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3.10 b. Four-circle single-crystal diffractometer for high-pressure diffraction (R.J. Angel, D.R. Allan and R. Miletich, in collaboration with L.W. Finger/Washington)

The study of the structure of minerals in-situ at high pressures and temperatures is of fundamental importance for developing a proper understanding of the behaviour of such minerals in the interior of the Earth. This is because the macroscopic thermodynamic properties of minerals results from the microscopic (i.e. atomic-level) response of the structure to variables such as pressure and temperature. Single-crystal diffraction at high temperature and/or pressure can provide two important pieces of information about mineral behaviour. First, measurement of the positions of X-ray beams diffracted from the sample enables the unit-cell parameters and volume to be determined, and hence the density to be calculated. The variation of density with depth in the Earth is one of the few parameters that can be obtained with reasonable resolution from seismic data, and the comparison of laboratory data with seismic data places constraints upon possible mineralogies of the mantle. For crustal petrology, the variation of the volume of a mineral with pressure and temperature is one factor that determines the precise pressure and temperature at which reactions occur. Second, measurement of the intensities of diffracted beams from a crystalline sample enable the arrangement of the atoms within a crystal to be determined, thus allowing the development of an understanding of how atomic arrangements effect crystal properties, and in particular how structures respond to applied pressure.

In last year's Annual Report we described the design considerations and installation of a single-crystal diffractometer, built by Huber Diffraktionstechnik GmbH, which was optimised for diffraction from single-crystals held at high pressures in diamond-anvil cells. During 1995 we have developed the orientation and alignment algorithms for this diffractometer, and the software interfaces to drive the diffractometer from both the Vax-VMS and Pentium computers installed in the X-ray laboratory. Initial tests with single crystals in air showed that unit-cell volumes can, in ideal cases, be determined to a precision of about 1 part in 40,000 compared to the precision on a commercial laboratory diffractometer of around 1 part in 5,000 to 10,000. For the last six months, we have been using the diffractometer routinely to measure the volume variation with pressure of a number of crystalline samples. As an example we show in Fig. 3.10-2 the equation of state of an intermediate plagioclase feldspar of composition of An68 determined to a maximum pressure of nearly 6 GPa. The Birch-Murnaghan equation of state fitted to this data yields a room pressure bulk modulus of KT = 75.4 ± 0.6 GPa and its pressure derivative K´ = 3.4 ± 0.2, with a maximum deviation of the data points from the fitted EOS of 0.025 GPa. This represents an improvement by a factor of approximately 3 in the precision of the EOS parameters over previous diffractometer measurements, and a similar factor in the data point scatter. The scale of this improvement is apparent in Fig. 3.10-2, which also shows data collected on another plagioclase in the author's previous laboratory.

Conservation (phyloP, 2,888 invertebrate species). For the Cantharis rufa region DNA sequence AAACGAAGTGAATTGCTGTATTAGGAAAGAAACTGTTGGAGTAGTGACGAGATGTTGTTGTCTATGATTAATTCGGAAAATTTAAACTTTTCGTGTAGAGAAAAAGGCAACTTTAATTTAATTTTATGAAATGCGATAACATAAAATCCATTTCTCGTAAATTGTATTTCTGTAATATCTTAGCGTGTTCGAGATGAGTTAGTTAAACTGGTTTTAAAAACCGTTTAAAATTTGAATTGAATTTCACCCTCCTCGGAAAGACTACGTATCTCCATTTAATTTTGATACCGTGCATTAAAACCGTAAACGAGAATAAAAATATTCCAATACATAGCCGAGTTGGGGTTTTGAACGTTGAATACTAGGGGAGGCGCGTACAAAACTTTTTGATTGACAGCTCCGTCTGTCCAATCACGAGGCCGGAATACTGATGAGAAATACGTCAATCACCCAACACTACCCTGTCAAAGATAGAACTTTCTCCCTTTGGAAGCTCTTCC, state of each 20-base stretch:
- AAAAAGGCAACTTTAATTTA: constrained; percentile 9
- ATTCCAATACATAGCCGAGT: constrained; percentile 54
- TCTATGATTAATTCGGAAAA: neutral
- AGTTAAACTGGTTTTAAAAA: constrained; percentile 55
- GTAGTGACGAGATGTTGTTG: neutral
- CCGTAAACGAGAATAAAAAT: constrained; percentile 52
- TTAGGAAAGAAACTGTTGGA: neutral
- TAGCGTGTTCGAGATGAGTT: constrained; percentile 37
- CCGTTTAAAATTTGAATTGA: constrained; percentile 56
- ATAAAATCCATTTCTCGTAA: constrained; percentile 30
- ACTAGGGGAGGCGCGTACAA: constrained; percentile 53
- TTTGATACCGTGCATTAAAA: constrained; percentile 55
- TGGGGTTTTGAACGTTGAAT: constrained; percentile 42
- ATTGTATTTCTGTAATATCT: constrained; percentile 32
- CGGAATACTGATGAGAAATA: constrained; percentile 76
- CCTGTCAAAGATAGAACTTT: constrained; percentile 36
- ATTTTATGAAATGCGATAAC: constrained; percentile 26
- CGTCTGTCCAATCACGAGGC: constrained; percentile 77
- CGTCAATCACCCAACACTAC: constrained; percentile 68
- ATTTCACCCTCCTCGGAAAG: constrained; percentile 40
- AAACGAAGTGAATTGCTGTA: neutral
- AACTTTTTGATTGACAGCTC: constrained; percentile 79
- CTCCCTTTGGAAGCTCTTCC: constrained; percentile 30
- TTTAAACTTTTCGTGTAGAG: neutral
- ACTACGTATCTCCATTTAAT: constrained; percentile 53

Fig. 3.10-2: Top: Equation of state of An68 plagioclase measured on the new four-circle diffractometer. Bottom: Similar measurement of an An100 plagioclase on an older diffractometer, showing increased data scatter.

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